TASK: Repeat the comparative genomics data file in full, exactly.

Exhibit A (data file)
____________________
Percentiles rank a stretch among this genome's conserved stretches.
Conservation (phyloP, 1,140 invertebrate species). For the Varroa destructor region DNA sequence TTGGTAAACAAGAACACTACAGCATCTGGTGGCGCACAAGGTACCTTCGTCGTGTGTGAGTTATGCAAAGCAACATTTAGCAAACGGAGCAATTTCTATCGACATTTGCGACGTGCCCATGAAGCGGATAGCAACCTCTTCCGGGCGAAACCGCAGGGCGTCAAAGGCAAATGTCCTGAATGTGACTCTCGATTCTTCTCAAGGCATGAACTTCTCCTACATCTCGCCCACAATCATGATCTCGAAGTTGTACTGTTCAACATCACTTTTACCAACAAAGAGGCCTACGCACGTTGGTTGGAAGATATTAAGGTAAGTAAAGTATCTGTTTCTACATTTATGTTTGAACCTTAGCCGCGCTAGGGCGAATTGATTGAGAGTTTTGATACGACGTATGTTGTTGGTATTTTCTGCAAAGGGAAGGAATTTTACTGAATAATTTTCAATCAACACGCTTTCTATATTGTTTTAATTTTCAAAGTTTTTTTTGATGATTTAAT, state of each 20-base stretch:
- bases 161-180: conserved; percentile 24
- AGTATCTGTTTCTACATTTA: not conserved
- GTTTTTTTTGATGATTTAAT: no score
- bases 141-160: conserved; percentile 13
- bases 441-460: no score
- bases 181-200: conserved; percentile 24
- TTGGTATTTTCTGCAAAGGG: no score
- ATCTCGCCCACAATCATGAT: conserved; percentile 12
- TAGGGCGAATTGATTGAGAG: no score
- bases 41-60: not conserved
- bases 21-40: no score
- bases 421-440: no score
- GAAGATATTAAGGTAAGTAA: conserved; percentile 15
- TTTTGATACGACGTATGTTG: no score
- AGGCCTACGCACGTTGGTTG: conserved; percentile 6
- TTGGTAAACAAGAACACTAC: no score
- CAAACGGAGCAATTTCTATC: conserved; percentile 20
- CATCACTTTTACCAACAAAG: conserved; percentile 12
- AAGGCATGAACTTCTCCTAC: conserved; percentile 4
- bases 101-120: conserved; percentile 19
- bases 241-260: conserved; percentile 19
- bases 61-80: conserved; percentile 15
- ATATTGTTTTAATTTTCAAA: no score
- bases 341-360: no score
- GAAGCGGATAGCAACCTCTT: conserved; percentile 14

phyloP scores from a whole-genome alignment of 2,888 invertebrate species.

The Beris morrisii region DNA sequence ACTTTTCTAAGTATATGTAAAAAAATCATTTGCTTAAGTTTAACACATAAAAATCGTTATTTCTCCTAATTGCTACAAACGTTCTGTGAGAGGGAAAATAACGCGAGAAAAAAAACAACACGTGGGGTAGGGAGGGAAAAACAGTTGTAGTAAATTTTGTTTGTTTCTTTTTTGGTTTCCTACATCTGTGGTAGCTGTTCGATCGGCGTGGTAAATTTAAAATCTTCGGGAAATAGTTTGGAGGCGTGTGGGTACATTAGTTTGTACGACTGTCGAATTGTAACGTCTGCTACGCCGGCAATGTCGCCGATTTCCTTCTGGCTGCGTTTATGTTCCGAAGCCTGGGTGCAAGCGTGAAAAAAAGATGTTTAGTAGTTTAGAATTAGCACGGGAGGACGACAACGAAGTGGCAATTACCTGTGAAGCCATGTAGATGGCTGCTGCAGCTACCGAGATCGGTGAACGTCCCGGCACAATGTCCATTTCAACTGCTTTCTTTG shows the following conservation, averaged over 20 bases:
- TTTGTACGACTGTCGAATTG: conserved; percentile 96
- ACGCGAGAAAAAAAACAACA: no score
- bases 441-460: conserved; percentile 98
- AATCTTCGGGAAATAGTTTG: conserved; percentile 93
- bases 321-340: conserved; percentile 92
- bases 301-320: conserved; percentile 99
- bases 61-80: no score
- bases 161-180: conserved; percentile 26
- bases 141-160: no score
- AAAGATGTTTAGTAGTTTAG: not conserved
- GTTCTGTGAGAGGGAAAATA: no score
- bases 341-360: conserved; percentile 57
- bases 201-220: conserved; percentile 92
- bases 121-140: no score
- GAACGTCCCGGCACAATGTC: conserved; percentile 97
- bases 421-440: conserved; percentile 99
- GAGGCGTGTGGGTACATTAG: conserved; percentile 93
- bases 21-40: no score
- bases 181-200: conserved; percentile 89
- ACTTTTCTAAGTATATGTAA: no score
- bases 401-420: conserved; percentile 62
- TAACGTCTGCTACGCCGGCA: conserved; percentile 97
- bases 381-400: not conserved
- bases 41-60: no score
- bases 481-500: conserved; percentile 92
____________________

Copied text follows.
Percentiles rank a stretch among this genome's conserved stretches.
Conservation (phyloP, 1,140 invertebrate species). For the Varroa destructor region DNA sequence TTGGTAAACAAGAACACTACAGCATCTGGTGGCGCACAAGGTACCTTCGTCGTGTGTGAGTTATGCAAAGCAACATTTAGCAAACGGAGCAATTTCTATCGACATTTGCGACGTGCCCATGAAGCGGATAGCAACCTCTTCCGGGCGAAACCGCAGGGCGTCAAAGGCAAATGTCCTGAATGTGACTCTCGATTCTTCTCAAGGCATGAACTTCTCCTACATCTCGCCCACAATCATGATCTCGAAGTTGTACTGTTCAACATCACTTTTACCAACAAAGAGGCCTACGCACGTTGGTTGGAAGATATTAAGGTAAGTAAAGTATCTGTTTCTACATTTATGTTTGAACCTTAGCCGCGCTAGGGCGAATTGATTGAGAGTTTTGATACGACGTATGTTGTTGGTATTTTCTGCAAAGGGAAGGAATTTTACTGAATAATTTTCAATCAACACGCTTTCTATATTGTTTTAATTTTCAAAGTTTTTTTTGATGATTTAAT, state of each 20-base stretch:
- bases 161-180: conserved; percentile 24
- AGTATCTGTTTCTACATTTA: not conserved
- GTTTTTTTTGATGATTTAAT: no score
- bases 141-160: conserved; percentile 13
- bases 441-460: no score
- bases 181-200: conserved; percentile 24
- TTGGTATTTTCTGCAAAGGG: no score
- ATCTCGCCCACAATCATGAT: conserved; percentile 12
- TAGGGCGAATTGATTGAGAG: no score
- bases 41-60: not conserved
- bases 21-40: no score
- bases 421-440: no score
- GAAGATATTAAGGTAAGTAA: conserved; percentile 15
- TTTTGATACGACGTATGTTG: no score
- AGGCCTACGCACGTTGGTTG: conserved; percentile 6
- TTGGTAAACAAGAACACTAC: no score
- CAAACGGAGCAATTTCTATC: conserved; percentile 20
- CATCACTTTTACCAACAAAG: conserved; percentile 12
- AAGGCATGAACTTCTCCTAC: conserved; percentile 4
- bases 101-120: conserved; percentile 19
- bases 241-260: conserved; percentile 19
- bases 61-80: conserved; percentile 15
- ATATTGTTTTAATTTTCAAA: no score
- bases 341-360: no score
- GAAGCGGATAGCAACCTCTT: conserved; percentile 14

phyloP scores from a whole-genome alignment of 2,888 invertebrate species.

The Beris morrisii region DNA sequence ACTTTTCTAAGTATATGTAAAAAAATCATTTGCTTAAGTTTAACACATAAAAATCGTTATTTCTCCTAATTGCTACAAACGTTCTGTGAGAGGGAAAATAACGCGAGAAAAAAAACAACACGTGGGGTAGGGAGGGAAAAACAGTTGTAGTAAATTTTGTTTGTTTCTTTTTTGGTTTCCTACATCTGTGGTAGCTGTTCGATCGGCGTGGTAAATTTAAAATCTTCGGGAAATAGTTTGGAGGCGTGTGGGTACATTAGTTTGTACGACTGTCGAATTGTAACGTCTGCTACGCCGGCAATGTCGCCGATTTCCTTCTGGCTGCGTTTATGTTCCGAAGCCTGGGTGCAAGCGTGAAAAAAAGATGTTTAGTAGTTTAGAATTAGCACGGGAGGACGACAACGAAGTGGCAATTACCTGTGAAGCCATGTAGATGGCTGCTGCAGCTACCGAGATCGGTGAACGTCCCGGCACAATGTCCATTTCAACTGCTTTCTTTG shows the following conservation, averaged over 20 bases:
- TTTGTACGACTGTCGAATTG: conserved; percentile 96
- ACGCGAGAAAAAAAACAACA: no score
- bases 441-460: conserved; percentile 98
- AATCTTCGGGAAATAGTTTG: conserved; percentile 93
- bases 321-340: conserved; percentile 92
- bases 301-320: conserved; percentile 99
- bases 61-80: no score
- bases 161-180: conserved; percentile 26
- bases 141-160: no score
- AAAGATGTTTAGTAGTTTAG: not conserved
- GTTCTGTGAGAGGGAAAATA: no score
- bases 341-360: conserved; percentile 57
- bases 201-220: conserved; percentile 92
- bases 121-140: no score
- GAACGTCCCGGCACAATGTC: conserved; percentile 97
- bases 421-440: conserved; percentile 99
- GAGGCGTGTGGGTACATTAG: conserved; percentile 93
- bases 21-40: no score
- bases 181-200: conserved; percentile 89
- ACTTTTCTAAGTATATGTAA: no score
- bases 401-420: conserved; percentile 62
- TAACGTCTGCTACGCCGGCA: conserved; percentile 97
- bases 381-400: not conserved
- bases 41-60: no score
- bases 481-500: conserved; percentile 92